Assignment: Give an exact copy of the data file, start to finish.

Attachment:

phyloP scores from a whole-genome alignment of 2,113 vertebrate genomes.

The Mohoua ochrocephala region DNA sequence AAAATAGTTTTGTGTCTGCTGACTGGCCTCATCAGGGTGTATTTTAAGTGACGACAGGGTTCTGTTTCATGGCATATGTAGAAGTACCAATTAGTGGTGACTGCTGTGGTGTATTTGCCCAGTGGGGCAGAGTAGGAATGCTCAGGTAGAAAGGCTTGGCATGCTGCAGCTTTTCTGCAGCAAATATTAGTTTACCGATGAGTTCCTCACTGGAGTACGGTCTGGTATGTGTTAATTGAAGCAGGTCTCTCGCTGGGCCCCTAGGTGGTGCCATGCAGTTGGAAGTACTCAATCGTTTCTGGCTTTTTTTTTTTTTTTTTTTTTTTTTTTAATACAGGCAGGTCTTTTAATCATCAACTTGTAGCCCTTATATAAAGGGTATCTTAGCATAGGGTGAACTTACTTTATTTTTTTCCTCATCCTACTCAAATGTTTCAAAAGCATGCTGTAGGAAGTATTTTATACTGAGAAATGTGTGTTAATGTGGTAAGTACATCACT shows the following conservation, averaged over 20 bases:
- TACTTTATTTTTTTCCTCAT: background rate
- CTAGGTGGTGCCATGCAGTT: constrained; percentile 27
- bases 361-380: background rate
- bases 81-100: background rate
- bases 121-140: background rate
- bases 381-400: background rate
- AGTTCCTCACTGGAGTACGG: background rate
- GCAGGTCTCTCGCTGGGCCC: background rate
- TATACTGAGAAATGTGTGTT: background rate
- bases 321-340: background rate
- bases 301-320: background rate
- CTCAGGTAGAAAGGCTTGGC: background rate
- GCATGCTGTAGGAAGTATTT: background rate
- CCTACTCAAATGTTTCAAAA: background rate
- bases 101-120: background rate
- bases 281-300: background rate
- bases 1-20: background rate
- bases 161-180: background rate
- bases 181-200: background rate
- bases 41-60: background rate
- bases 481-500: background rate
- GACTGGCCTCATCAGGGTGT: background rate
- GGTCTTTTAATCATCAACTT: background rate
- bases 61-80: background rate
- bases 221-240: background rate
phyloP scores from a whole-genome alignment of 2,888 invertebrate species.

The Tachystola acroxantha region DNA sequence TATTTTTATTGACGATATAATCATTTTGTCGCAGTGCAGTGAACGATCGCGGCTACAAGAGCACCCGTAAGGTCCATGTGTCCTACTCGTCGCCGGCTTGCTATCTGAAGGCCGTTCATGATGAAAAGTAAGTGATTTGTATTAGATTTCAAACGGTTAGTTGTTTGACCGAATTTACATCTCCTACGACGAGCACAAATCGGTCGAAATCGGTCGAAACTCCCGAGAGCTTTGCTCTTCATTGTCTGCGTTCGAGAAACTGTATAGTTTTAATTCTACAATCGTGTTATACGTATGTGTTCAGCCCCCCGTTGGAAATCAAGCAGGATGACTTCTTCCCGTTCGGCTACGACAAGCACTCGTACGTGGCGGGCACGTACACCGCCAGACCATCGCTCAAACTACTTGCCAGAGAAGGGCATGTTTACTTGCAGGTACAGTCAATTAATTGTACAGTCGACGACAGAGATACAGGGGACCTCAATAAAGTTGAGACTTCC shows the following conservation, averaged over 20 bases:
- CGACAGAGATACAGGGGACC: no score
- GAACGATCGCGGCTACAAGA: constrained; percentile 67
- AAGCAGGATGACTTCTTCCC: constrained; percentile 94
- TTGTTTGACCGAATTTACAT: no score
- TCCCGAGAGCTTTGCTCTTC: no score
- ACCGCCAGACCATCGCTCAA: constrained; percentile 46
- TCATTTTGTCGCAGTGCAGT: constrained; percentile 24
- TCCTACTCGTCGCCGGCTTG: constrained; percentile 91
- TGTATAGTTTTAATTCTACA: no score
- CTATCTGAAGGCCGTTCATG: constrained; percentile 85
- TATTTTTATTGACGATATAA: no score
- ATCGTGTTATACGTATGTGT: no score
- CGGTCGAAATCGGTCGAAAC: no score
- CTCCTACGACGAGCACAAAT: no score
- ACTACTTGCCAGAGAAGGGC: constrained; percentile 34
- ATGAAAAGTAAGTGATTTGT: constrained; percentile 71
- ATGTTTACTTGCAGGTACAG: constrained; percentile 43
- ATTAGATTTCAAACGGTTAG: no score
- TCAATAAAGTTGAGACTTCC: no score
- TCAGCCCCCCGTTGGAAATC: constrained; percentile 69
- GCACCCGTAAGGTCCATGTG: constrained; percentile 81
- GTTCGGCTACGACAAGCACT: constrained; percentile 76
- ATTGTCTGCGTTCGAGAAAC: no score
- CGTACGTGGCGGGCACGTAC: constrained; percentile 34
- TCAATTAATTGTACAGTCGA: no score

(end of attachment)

phyloP scores from a whole-genome alignment of 2,113 vertebrate genomes.

The Mohoua ochrocephala region DNA sequence AAAATAGTTTTGTGTCTGCTGACTGGCCTCATCAGGGTGTATTTTAAGTGACGACAGGGTTCTGTTTCATGGCATATGTAGAAGTACCAATTAGTGGTGACTGCTGTGGTGTATTTGCCCAGTGGGGCAGAGTAGGAATGCTCAGGTAGAAAGGCTTGGCATGCTGCAGCTTTTCTGCAGCAAATATTAGTTTACCGATGAGTTCCTCACTGGAGTACGGTCTGGTATGTGTTAATTGAAGCAGGTCTCTCGCTGGGCCCCTAGGTGGTGCCATGCAGTTGGAAGTACTCAATCGTTTCTGGCTTTTTTTTTTTTTTTTTTTTTTTTTTTAATACAGGCAGGTCTTTTAATCATCAACTTGTAGCCCTTATATAAAGGGTATCTTAGCATAGGGTGAACTTACTTTATTTTTTTCCTCATCCTACTCAAATGTTTCAAAAGCATGCTGTAGGAAGTATTTTATACTGAGAAATGTGTGTTAATGTGGTAAGTACATCACT shows the following conservation, averaged over 20 bases:
- TACTTTATTTTTTTCCTCAT: background rate
- CTAGGTGGTGCCATGCAGTT: constrained; percentile 27
- bases 361-380: background rate
- bases 81-100: background rate
- bases 121-140: background rate
- bases 381-400: background rate
- AGTTCCTCACTGGAGTACGG: background rate
- GCAGGTCTCTCGCTGGGCCC: background rate
- TATACTGAGAAATGTGTGTT: background rate
- bases 321-340: background rate
- bases 301-320: background rate
- CTCAGGTAGAAAGGCTTGGC: background rate
- GCATGCTGTAGGAAGTATTT: background rate
- CCTACTCAAATGTTTCAAAA: background rate
- bases 101-120: background rate
- bases 281-300: background rate
- bases 1-20: background rate
- bases 161-180: background rate
- bases 181-200: background rate
- bases 41-60: background rate
- bases 481-500: background rate
- GACTGGCCTCATCAGGGTGT: background rate
- GGTCTTTTAATCATCAACTT: background rate
- bases 61-80: background rate
- bases 221-240: background rate
phyloP scores from a whole-genome alignment of 2,888 invertebrate species.

The Tachystola acroxantha region DNA sequence TATTTTTATTGACGATATAATCATTTTGTCGCAGTGCAGTGAACGATCGCGGCTACAAGAGCACCCGTAAGGTCCATGTGTCCTACTCGTCGCCGGCTTGCTATCTGAAGGCCGTTCATGATGAAAAGTAAGTGATTTGTATTAGATTTCAAACGGTTAGTTGTTTGACCGAATTTACATCTCCTACGACGAGCACAAATCGGTCGAAATCGGTCGAAACTCCCGAGAGCTTTGCTCTTCATTGTCTGCGTTCGAGAAACTGTATAGTTTTAATTCTACAATCGTGTTATACGTATGTGTTCAGCCCCCCGTTGGAAATCAAGCAGGATGACTTCTTCCCGTTCGGCTACGACAAGCACTCGTACGTGGCGGGCACGTACACCGCCAGACCATCGCTCAAACTACTTGCCAGAGAAGGGCATGTTTACTTGCAGGTACAGTCAATTAATTGTACAGTCGACGACAGAGATACAGGGGACCTCAATAAAGTTGAGACTTCC shows the following conservation, averaged over 20 bases:
- CGACAGAGATACAGGGGACC: no score
- GAACGATCGCGGCTACAAGA: constrained; percentile 67
- AAGCAGGATGACTTCTTCCC: constrained; percentile 94
- TTGTTTGACCGAATTTACAT: no score
- TCCCGAGAGCTTTGCTCTTC: no score
- ACCGCCAGACCATCGCTCAA: constrained; percentile 46
- TCATTTTGTCGCAGTGCAGT: constrained; percentile 24
- TCCTACTCGTCGCCGGCTTG: constrained; percentile 91
- TGTATAGTTTTAATTCTACA: no score
- CTATCTGAAGGCCGTTCATG: constrained; percentile 85
- TATTTTTATTGACGATATAA: no score
- ATCGTGTTATACGTATGTGT: no score
- CGGTCGAAATCGGTCGAAAC: no score
- CTCCTACGACGAGCACAAAT: no score
- ACTACTTGCCAGAGAAGGGC: constrained; percentile 34
- ATGAAAAGTAAGTGATTTGT: constrained; percentile 71
- ATGTTTACTTGCAGGTACAG: constrained; percentile 43
- ATTAGATTTCAAACGGTTAG: no score
- TCAATAAAGTTGAGACTTCC: no score
- TCAGCCCCCCGTTGGAAATC: constrained; percentile 69
- GCACCCGTAAGGTCCATGTG: constrained; percentile 81
- GTTCGGCTACGACAAGCACT: constrained; percentile 76
- ATTGTCTGCGTTCGAGAAAC: no score
- CGTACGTGGCGGGCACGTAC: constrained; percentile 34
- TCAATTAATTGTACAGTCGA: no score